Medicinal Mushrooms

Chaga: From Tree to Tea

A freshly harvested chaga sclerotium

My chaga eyes are on, and I am having trouble turning them off. Despite the disconcertingly warm winter, Northern Vermont still has powder stashes if you know where to look (if there’s one thing mushroom foragers and skiers have in common, it’s that we don’t disclose the locations of our coveted patches). 

I used to think of backcountry skiing as a way to get myself through the winter foraging dry spell, but now it is becoming a way to keep my foraging fever alive in the winter! Incidentally, sailing through the winter woods on skis is a great way to access remote terrain and find enough chaga (Inonutus obliquus) to cure a classroom of sniffly kindergarteners.

Now that my pantry is stocked with several mason jars of dried chaga, I am doing my best to resist the urge to harvest more. I intentionally left my chaga harvesting tool at home this morning when I set out for a ski, to ensure that I don’t wind up with a life time’s supply of chaga. Sure enough, I spotted several beautiful chaga sclerotia on yellow and paper birch throughout the ski, which I proudly pointed out to Jenna before skiing on.

Without a hatchet to harvest my finds or a camera to document them, I found a certain satisfaction in having a partner to share in the revelry each time my gaze fell upon another snow-capped sclerotium. Somehow, the thrill of discovery just never gets old.

Ari harvests chaga during a recent ski

I even found one sizable chaga sclerotium cohabitating a beech tree with another medicinal mushroom – the tinder conk. While I had read that chaga occasionally grows on alder, elm, hornbeam, and beech, this was the first specimen I had ever seen not growing on a birch tree. Further research is needed to determine whether chaga found on these other hosts has equal medicinal value to chaga on birch. Chaga growing on other hardwoods would likely have a different medicinal makeup, since some of chaga’s medicinal properties are derived from concentrating betulin and betulinic acid naturally occurring in the birch host.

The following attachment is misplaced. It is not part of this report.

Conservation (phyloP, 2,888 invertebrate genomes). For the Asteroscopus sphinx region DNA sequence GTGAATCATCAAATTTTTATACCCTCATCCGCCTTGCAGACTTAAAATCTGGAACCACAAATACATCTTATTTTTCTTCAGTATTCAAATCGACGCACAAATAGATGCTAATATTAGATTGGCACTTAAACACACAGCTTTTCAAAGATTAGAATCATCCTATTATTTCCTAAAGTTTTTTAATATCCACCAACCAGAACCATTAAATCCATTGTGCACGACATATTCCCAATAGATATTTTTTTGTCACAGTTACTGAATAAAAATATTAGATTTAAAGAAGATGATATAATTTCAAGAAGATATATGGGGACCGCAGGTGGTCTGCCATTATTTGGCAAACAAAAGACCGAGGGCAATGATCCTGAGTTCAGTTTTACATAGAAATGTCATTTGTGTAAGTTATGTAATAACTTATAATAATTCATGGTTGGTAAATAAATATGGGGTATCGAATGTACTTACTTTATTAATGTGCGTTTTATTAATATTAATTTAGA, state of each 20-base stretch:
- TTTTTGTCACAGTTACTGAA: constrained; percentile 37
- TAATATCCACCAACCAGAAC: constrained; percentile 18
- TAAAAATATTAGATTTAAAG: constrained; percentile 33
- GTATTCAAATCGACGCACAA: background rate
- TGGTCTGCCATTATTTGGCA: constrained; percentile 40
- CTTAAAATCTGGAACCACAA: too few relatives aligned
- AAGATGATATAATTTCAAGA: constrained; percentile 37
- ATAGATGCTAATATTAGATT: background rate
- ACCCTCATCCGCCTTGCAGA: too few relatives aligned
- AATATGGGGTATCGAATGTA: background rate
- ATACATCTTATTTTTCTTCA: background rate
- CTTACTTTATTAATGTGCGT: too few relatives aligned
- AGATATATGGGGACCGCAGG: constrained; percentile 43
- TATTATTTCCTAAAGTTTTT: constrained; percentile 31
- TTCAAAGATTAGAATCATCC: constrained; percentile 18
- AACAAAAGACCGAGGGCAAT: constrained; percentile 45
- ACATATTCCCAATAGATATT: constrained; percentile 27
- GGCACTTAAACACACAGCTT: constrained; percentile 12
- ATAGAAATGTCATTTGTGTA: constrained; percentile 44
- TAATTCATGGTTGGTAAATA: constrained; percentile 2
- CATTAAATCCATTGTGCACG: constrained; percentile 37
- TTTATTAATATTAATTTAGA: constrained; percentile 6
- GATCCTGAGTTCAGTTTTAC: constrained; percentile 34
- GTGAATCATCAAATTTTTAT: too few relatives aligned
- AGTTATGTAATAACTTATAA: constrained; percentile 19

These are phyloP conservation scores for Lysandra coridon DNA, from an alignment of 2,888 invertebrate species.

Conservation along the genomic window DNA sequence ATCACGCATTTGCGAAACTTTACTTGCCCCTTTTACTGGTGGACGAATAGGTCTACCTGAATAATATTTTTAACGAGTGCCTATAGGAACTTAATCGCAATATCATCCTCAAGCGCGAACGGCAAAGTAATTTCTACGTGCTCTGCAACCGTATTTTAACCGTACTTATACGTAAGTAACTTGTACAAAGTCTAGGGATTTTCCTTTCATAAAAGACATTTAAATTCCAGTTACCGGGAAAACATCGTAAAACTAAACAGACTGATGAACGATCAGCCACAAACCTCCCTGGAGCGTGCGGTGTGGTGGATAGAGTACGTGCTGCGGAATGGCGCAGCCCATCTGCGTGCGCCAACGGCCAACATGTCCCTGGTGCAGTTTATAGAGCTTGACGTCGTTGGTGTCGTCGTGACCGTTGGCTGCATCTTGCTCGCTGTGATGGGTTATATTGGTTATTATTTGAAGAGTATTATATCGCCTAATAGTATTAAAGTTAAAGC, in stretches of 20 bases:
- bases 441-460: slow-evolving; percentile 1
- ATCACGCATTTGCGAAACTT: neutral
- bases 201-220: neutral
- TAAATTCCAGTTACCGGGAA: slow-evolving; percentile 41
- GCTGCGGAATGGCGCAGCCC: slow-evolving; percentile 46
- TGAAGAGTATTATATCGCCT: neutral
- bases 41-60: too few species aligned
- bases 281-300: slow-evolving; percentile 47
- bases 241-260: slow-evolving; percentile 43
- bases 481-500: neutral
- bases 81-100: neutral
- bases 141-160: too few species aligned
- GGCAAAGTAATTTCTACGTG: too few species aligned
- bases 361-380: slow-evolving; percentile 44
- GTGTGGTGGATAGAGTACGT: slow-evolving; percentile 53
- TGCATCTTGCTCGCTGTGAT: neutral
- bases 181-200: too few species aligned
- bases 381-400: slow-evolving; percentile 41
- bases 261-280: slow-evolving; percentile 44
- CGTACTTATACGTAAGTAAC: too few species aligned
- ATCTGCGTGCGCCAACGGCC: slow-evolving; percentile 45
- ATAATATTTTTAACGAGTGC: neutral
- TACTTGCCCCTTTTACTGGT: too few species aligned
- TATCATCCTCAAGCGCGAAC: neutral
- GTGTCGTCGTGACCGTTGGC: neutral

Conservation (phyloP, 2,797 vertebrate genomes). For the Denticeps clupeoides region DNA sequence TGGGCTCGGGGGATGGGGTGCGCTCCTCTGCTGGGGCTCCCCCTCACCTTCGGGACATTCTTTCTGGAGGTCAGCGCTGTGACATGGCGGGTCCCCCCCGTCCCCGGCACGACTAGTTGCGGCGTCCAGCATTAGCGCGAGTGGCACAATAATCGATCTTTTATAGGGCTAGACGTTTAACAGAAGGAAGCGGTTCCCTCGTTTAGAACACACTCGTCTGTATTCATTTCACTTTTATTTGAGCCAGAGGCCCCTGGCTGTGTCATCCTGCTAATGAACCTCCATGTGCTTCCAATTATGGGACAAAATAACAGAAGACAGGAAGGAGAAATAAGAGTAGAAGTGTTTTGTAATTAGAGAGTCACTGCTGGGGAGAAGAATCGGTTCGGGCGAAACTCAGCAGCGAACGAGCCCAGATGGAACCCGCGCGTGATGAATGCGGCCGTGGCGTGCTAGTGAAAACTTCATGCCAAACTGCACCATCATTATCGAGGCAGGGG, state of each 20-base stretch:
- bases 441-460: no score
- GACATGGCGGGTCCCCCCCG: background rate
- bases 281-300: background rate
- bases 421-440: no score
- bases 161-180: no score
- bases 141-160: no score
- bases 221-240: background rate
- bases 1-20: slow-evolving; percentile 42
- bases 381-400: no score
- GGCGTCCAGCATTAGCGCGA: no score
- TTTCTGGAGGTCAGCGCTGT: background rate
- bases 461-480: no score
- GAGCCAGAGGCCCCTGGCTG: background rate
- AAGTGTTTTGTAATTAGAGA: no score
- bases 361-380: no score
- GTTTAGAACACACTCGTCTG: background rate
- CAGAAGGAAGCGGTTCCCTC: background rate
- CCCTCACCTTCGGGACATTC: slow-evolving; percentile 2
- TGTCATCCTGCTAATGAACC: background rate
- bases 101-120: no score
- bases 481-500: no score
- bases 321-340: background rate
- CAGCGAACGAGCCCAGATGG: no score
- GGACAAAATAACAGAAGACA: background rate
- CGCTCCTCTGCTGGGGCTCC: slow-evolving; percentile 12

Thank you to all the readers who commented on my recent post, “Chaga: A Remedy for Winter.” Your stories of chaga’s healing power are inspiring – who knew that our beloved feline and canine companions could also enjoy the flavor and medicinal properties of chaga?

Grated chaga ready to be simmered

Some of you asked for a recipe, and I don’t blame you – it’s not as if you can just take a chomp out of a raw, charred looking sclerotium. My favorite way to enjoy chaga is as a tea, since the heady flavor seems to contain the very essence of the forest. I find a cheese grater is very effective at breaking dried chaga into a coarse powder (just watch your fingers!). Let three tablespoons of ground chaga lightly simmer in two quarts of water for at least 20 minutes. You can reuse the strained grounds by adding more water and simmering for an additional 20 to 30 minutes.  Sometimes I’ll simmer as many as eight tablespoons of ground chaga in two quarts of water, creating a strong concentrate that I refrigerate and dilute before heating up to enjoy as tea throughout the week. 

While a decoction (tea) has powerful immune system boosting and antitumor properties, a double extraction tincture is the best way to extract the full range of water-soluble and alcohol-soluble components. Start by steeping ground chaga in 80 proof or stronger alcohol for three weeks. Then, use a cheesecloth to strain the infused alcohol out of the chaga pieces before simmering them in a small volume of water for 25 minutes.

Mix this decoction with the infused alcohol, and voila – you have a double extraction tincture. It should keep for a few years, provided the final tincture is at least 25% alcohol by volume. If you are mathematically inclined, this should be easy enough to calculate. If not, just start with at least 100 proof (50%) alcohol and mix in a very small volume of boiled down decoction to err on the side of caution. Check out Greg Marley’s Mushrooms for Health for a thorough description of the double extraction tincture process – this technique is also optimal for many other medicinal mushrooms.